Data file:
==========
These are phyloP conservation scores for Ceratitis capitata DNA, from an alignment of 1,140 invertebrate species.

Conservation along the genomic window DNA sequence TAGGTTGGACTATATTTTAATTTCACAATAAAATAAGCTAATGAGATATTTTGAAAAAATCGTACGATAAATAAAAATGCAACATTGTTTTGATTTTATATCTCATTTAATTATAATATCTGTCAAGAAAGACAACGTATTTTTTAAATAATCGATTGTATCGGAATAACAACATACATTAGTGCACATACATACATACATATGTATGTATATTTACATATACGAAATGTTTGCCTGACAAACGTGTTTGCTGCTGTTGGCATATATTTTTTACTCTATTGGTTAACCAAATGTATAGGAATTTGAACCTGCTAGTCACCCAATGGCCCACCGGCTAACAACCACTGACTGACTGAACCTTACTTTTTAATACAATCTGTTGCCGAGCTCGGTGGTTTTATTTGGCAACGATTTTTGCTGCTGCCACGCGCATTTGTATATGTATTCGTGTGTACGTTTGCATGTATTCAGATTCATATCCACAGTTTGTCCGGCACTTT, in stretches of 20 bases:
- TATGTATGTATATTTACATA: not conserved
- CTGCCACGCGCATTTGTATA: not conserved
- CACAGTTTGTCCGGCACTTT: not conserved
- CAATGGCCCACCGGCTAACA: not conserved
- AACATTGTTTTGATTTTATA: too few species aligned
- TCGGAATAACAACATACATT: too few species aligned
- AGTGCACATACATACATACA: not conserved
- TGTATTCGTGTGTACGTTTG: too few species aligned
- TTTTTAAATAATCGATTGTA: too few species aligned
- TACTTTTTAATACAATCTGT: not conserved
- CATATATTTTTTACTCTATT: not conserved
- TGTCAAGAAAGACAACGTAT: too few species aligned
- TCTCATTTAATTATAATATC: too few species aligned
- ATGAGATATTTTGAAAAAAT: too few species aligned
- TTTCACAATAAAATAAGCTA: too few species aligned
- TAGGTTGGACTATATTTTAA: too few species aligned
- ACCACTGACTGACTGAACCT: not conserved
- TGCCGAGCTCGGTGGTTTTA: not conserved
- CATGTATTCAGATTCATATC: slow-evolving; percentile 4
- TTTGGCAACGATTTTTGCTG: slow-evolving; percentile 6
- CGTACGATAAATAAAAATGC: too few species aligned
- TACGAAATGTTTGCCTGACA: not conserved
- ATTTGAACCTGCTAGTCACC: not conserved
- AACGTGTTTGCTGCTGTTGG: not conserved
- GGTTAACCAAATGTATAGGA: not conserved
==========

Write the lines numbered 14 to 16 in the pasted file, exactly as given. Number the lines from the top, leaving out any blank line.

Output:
- TGTCAAGAAAGACAACGTAT: too few species aligned
- TCTCATTTAATTATAATATC: too few species aligned
- ATGAGATATTTTGAAAAAAT: too few species aligned